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The two pilots of a B-17 bomber that crashed at a Connecticut airport were among seven people killed in the fiery wreck, officials said Thursday.
The pilot was Ernest McCauley, 75, of Long Beach, California, and the co-pilot was Michael Foster, 71, of Jacksonville, Florida, according to the Connecticut Department of Emergency Services and Public Protection. The flight engineer Mitchell Melton, 34, of Dalhart, Texas, survived with injuries.
The plane crashed and burned after experiencing mechanical trouble on takeoff Wednesday morning from Bradley International Airport. Some of the survivors were critically injured.
Among those killed was Gary Mazzone, 60, of East Windsor, who was a history and military buff, according to his son, Daniel Mazzone. He didn't know of his father's plans to ride the B-17, he said, but knew why he would be interested.
"I think he just wanted to see what it was like to be in the back of a B-17," Daniel Mazzone said. "He loved World War II. He loved people who served this country in any capacity."
Mazzone, a father of three children and two stepdaughters, retired in January as a prosecutor's office inspector and previously was a Vernon police officer for 22 years.
"We're all very sad ... and we're very sad for his family," Chief State's Attorney Kevin Kane said. "He was a good investigator. He was a good inspector. And he was a very good and helpful colleague."
The wife of Robert Riddell, an insurance company analyst from East Granby, said in a Facebook post that her husband was among those killed. Robert Riddell had posted a photo from inside the plane just before takeoff.
"Words cannot express how devastated I am. Rob was the best person I've ever known. ... I will miss him beyond words can ever express. He loved his children more than anyone could know and the new grandson was the apple of his eye," Debra Riddell wrote.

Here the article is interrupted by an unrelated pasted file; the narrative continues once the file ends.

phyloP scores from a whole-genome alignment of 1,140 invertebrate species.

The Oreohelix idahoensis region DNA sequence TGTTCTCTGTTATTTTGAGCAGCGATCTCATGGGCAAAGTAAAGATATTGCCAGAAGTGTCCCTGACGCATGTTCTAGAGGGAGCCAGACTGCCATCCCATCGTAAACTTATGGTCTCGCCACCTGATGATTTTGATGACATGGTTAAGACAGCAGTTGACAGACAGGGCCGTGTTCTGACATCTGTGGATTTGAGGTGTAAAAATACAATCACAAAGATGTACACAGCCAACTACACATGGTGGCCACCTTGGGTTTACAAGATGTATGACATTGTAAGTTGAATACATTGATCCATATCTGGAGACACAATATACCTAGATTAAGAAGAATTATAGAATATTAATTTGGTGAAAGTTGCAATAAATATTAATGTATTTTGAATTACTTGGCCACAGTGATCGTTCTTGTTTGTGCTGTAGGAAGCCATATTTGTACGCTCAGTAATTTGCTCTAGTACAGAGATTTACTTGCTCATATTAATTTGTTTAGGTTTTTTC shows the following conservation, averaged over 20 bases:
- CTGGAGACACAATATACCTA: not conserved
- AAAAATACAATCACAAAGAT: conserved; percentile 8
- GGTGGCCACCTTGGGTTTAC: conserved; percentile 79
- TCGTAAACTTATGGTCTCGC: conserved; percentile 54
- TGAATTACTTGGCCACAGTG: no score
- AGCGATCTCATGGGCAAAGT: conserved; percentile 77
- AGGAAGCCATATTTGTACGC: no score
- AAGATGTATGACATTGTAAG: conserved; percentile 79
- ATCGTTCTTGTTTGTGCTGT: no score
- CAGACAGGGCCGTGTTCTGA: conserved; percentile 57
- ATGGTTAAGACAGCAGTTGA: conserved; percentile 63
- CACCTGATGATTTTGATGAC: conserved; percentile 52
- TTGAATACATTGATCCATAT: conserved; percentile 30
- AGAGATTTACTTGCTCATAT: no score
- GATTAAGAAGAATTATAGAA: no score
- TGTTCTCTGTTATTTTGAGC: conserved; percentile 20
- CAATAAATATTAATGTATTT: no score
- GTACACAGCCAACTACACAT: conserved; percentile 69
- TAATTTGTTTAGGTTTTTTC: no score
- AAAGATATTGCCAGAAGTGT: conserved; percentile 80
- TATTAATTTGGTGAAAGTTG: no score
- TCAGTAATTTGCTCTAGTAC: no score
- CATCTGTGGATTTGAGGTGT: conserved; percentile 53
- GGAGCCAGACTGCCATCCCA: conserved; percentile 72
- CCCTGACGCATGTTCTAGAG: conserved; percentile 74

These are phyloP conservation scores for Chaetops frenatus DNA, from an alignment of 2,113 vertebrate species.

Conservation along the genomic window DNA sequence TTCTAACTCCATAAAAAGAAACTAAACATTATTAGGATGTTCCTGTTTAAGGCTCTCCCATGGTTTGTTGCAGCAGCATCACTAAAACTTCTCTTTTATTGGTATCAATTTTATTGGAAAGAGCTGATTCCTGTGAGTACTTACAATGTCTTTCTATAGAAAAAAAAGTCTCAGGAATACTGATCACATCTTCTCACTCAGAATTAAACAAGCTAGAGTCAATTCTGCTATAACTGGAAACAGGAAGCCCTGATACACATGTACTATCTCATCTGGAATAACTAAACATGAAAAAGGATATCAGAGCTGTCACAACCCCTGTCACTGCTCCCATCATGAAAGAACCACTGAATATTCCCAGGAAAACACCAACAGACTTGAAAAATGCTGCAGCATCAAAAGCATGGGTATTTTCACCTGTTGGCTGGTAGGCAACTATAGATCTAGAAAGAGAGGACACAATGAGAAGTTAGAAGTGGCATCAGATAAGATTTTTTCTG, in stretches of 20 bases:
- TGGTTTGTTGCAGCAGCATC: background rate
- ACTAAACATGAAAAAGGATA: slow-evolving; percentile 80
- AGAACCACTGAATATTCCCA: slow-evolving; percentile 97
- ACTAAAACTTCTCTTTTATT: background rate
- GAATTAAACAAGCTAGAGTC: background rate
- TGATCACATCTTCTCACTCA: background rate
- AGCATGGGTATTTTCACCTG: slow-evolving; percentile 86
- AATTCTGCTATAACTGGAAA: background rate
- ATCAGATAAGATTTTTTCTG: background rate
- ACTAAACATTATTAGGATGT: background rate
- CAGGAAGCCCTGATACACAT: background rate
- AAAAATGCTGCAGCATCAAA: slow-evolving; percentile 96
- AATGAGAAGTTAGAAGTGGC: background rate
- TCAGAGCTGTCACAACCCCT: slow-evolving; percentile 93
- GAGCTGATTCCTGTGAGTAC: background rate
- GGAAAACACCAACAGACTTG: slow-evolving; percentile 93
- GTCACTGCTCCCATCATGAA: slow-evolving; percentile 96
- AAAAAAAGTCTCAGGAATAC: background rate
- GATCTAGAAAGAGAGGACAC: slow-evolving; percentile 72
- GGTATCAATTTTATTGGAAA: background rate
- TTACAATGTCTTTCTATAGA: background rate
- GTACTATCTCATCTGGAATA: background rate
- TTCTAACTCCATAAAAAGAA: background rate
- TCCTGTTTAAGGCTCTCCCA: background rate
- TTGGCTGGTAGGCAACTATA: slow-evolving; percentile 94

Jim Roberts, 48, of Ludlow, Massachusetts, was also among those killed, his brother Joe Roberts told MassLive.com.
Two firefighters from Simsbury were aboard the plane and are recovering, the fire department said.
Also among the injured passengers was a member of the Connecticut Air National Guard, officials said.
Some lives were likely saved by the efforts of people, including someone who raced to help the victims and people on the plane who helped others escape the fire by opening a hatch, state Public Safety Commissioner James Rovella said at a news conference late Wednesday.
"You're going to hear about some heroic efforts from some of the individuals that were in and around that plane," he said.
Bridgeport Hospital officials said that one survivor who arrived in serious condition was upgraded Thursday to fair condition, and that two others there were still in fair condition. All three suffered burns and broken bones.
The names of the 10 passengers and three crew members aboard the plane have not been released officially.
Bradley Airport said it was holding a moment of silence for the victims Thursday morning.
The retired, civilian-registered plane was associated with the Collings Foundation, an educational group that brought its Wings of Freedom vintage aircraft display to the airport this week, officials said.
The vintage bomber — also known as a Flying Fortress, one of the most celebrated Allied planes of World War II — was used to take history buffs and aircraft enthusiasts on short flights, during which they could get up and walk around the loud and windy interior.
The National Transportation Safety Board sent a team to investigate.
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